The CBI on 24 June 2015 reported on recent inspections focusing on lender compliance with the Code of Conduct on Mortgage Arrears ("CCMA"). 

The CBI acknowledged that, in the main, lenders have implemented processes required by the CCMA. Some lenders have gone beyond the minimum requirements of the CCMA. However, the CBI observed a number of weaknesses showing that CCMA is not being fully complied with. These were:

  1. Undue and significant delays in assessing cases in the Mortgage Arrears Resolution Process (i.e. the process by which defaulting borrowers are dealt with by the lender in accordance with the terms of the CCMA).
  2. Poor communications with borrowers particularly with regard to the assessment by lenders' arrears support unit of defaulting borrowers.
  3. Failure to meet CCMA timelines – particularly regarding issuing warnings, the classification of borrowers as "not co-operating" and unsolicited personal visits.
  4. Difficulties in maintaining effective communication where a borrower has appointed a third party.
  5. Additional concerns with regard to practices that the CBI considered went against the letter and spirit of the CCMA, noting that this undermined consumer protection.


Lenders appear to have in place appropriate systems but some do not to follow these systematically or to keep a record of compliance with those procedures.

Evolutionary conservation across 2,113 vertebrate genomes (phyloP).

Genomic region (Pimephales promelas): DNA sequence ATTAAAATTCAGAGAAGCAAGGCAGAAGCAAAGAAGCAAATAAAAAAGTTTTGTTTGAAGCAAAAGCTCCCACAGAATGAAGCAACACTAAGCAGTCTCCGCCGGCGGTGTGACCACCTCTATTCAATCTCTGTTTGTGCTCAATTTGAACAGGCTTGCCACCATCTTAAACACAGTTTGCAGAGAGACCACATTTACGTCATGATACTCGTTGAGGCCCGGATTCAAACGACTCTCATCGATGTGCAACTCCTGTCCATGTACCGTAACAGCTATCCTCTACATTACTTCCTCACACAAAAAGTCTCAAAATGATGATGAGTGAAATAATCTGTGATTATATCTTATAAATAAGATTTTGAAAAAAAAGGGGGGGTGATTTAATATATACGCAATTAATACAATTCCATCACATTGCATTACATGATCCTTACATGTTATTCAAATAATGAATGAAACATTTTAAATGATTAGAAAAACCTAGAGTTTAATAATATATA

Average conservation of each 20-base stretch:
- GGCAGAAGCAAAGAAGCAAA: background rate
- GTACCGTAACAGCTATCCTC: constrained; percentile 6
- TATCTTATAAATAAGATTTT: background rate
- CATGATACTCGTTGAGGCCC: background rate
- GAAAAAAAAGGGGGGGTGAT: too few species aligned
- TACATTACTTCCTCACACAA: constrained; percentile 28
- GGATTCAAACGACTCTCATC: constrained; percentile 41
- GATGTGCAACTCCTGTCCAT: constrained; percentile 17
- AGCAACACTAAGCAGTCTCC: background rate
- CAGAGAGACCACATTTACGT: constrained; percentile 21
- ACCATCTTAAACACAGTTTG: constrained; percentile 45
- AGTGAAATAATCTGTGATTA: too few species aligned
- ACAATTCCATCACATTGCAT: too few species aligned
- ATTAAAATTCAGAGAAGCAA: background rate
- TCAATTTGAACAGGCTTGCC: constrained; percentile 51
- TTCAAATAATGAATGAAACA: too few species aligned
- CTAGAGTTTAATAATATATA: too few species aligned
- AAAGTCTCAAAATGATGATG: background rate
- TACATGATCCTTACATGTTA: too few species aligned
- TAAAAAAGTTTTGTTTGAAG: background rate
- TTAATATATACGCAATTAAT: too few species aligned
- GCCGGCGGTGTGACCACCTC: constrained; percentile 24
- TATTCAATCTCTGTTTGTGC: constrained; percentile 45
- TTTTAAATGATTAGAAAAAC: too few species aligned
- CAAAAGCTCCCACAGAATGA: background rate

Issues Arising Post-Inspection

The CBI has issued post inspection letters to each of the seven lenders inspected and has imposed "Risk Mitigation Programmes" where significant failings were found.

For those who were not the subject of inspections, the CBI requires the following specific steps to be taken:

  1. The early flagging of potential issues for borrowers, particularly vulnerable borrowers who are at risk of losing their property upon a default. The CBI requires that lenders confirm by 31 August 2015 that they have addressed this issue.
  2. An overall review of framework processes so that lenders can confirm to the CBI by 30 November 2015 that the lender continues to be in compliance with the CCMA and that there are appropriate review mechanisms in place to ensure that a lender's board of directors are satisfied that the lender delivers fair, timely and transparent outcomes for borrowers in difficulty.

Further Conclusion

The recent inspections show the CBI's particular focus on the treatment of retail customers in difficulty. Lenders will need to review their existing processes and consider whether the framework is capable of delivering fair, timely and transparent outcomes for borrowers. In addition, lenders need to ensure that their processes are followed systematically and that there is an audit trail of internal compliance so that the firm can demonstrate to the CBI that it has met the requirements of the CCMA.